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Not long ago, we brought you a post with a breakdown of the 10 most successful cities in America.
This got us wondering—if these are the 10 most successful cities in the country, what might the most successful states be? Might they be states containing these cities? Are these states doing something better than yours is? And is good ice cream a key to their success?
The answers? No, Probably, and most definitely. But we’ll get to our methodology in a moment (ice cream was not one of our criteria…) First, here are the 10 most successful states:
If you want to know why these states were most successful, keep reading. Otherwise you can skip down to the end of the post to see how other states ranked.
The first thing that comes to most capitalist minds in terms of success is—money. After all, rich people must be successful, right?
Meh. Maybe. But we think there’s a bit more that goes into it than that. So we looked at this set of criteria from the 2010-2014 American Community Survey:
Median household income is the most digestible way to understand how wealthy a place really is. The unemployment rate tries to capture the prospects for more people to become rich. And finally, if more people are employed, the brighter (and more successful) that place’s future looks.
After we collected the data for all 50 states, we ranked each from 1 to 50 for each of the criteria, with 1 being the most successful.
We then averaged all the rankings for a place into a “Success Score” with the state having the lowest overall Success Score crowned the “Most Successful State in America.”
So without further ado, let’s get into just what made each of our top 10 states so successful, starting with our winner, New Hampshire.
And you thought all New Hampshire had going for it was breathtaking nature, friendly people, safe cities, good food, excellent schools… okay, New Hampshire has a lot going on for it. Especially when it comes to success.
Of all of the states, it has the lowest poverty rate, as well as the seventh highest median income. Toss in the eighth lowest unemployment rate, and you have yourself a recipe for success.
Ah, the “Old Line State,” the “Free State”, “Little America”—whatever you want to call it, this state is doing it right. Packed into this tiny state are not only the highest median income in the country, but also the second lowest poverty rank.
Moving a bit further West on the map, we head to Minnesota. The Land of 10,000 Lakes is not only one of the safest (and most beautiful, arguably) states, it’s also a Success Story from its beginnings in 1858. Okay, minus a few rough patches here and there.
These days, though, Minnesota has one of the lowest poverty ranks in the country (the sixth lowest), plus the 10th highest median home income, and the seventh lowest unemployment rate.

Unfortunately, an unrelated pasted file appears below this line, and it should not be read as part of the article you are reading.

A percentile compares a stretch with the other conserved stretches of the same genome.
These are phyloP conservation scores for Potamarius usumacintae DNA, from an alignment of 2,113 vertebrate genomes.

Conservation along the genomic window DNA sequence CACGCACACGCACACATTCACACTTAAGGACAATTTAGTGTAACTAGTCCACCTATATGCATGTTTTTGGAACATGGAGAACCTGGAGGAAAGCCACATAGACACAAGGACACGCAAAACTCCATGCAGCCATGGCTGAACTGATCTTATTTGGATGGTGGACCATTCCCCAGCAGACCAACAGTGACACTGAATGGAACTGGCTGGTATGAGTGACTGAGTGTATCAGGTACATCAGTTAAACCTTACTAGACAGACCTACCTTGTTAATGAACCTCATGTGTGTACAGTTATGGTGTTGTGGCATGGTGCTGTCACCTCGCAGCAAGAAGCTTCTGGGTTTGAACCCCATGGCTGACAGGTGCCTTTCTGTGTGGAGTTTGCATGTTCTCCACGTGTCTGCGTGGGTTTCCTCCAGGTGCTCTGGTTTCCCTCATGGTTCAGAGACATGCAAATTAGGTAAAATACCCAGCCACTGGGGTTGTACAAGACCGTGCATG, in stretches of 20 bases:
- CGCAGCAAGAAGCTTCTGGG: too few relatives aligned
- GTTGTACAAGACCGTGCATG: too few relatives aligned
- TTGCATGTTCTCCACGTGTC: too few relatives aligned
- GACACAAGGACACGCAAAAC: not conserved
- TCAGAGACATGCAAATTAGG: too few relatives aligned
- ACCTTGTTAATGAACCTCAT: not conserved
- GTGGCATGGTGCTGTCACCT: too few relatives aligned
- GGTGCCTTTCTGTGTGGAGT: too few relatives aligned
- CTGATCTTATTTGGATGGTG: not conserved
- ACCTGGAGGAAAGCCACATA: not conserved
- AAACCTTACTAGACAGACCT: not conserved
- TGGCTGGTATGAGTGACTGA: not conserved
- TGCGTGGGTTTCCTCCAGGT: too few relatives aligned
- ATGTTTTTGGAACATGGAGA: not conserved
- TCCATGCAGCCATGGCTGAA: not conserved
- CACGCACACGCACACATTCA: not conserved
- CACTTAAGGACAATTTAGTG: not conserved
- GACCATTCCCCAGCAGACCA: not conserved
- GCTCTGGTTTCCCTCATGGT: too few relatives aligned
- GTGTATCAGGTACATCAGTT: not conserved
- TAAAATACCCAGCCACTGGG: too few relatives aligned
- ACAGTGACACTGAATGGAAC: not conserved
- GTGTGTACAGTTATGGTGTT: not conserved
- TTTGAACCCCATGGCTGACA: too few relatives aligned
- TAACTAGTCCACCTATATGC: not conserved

Another Midwestern Success Story is North Dakota. Sure it may be the fourth least populous state around, but for those people who do live there—way to go! You guys have managed to give North Dakota the lowest unemployment rank in the entire country.
Plus, residents here have the fifth lowest poverty rank. Not too shabby!
As if we didn’t all want to move to Hawaii bad enough already! What with the beaches, the unique culture, the slower pace of life, the beautiful and loving people… Oh, and the money. These guys make money.
(A good thing, too, because Hawaii? Expensive.)
In Hawaii, the median income is the fifth highest in the country at $68,201. Other good news: the unemployment rank is one of the 10 lowest in the country.
Okay, I know what you’re thinking—does anyone actually live in Wyoming? The answer is yes—12 people. Jokes aside, Wyoming is the second least populated state in the country, but for those who do live there, they’re doing a great job.
For example, the unemployment rate is the third lowest in the country. There’s also very little poverty in Wyoming (one of the benefits of a smaller population, perhaps?) Either way, good job.
Alright, for real—no one does live in Alaska. Maybe an actual total of 12 people, right? Or more like 738,432—(just under the population of Charlotte, North Carolina). No matter the number of residents, though, those who do live here are doing something right.
Both the median income and poverty rank are the third highest and third lowest, respectively.
Of all the states we looked at (which would be… all of them…) Virginia had the eighth highest median income. Residents here were also the ninth least impoverished, overall, and the 14th least likely to be unemployed. Congrats, Old Dominion!
This beauty of a state has become something of a trend over the past several decades. Snowboarders, hipsters, and hippies alike have flocked to Salt Lake City. Outdoors people will love… well, everything about this state. And those looking for a place to create your own success, look no further!
Utah has the seventh lowest poverty rank in the country, plus, it ranked No. 13 for both its low unemployment and high median income.
Last but certainly not least, we have Massachusetts. The Bay State comes in among our top 10, mostly for its high median income of $67,846. Better still, though, is that it has the eighth lowest poverty rank in the nation. That’s wicked good.
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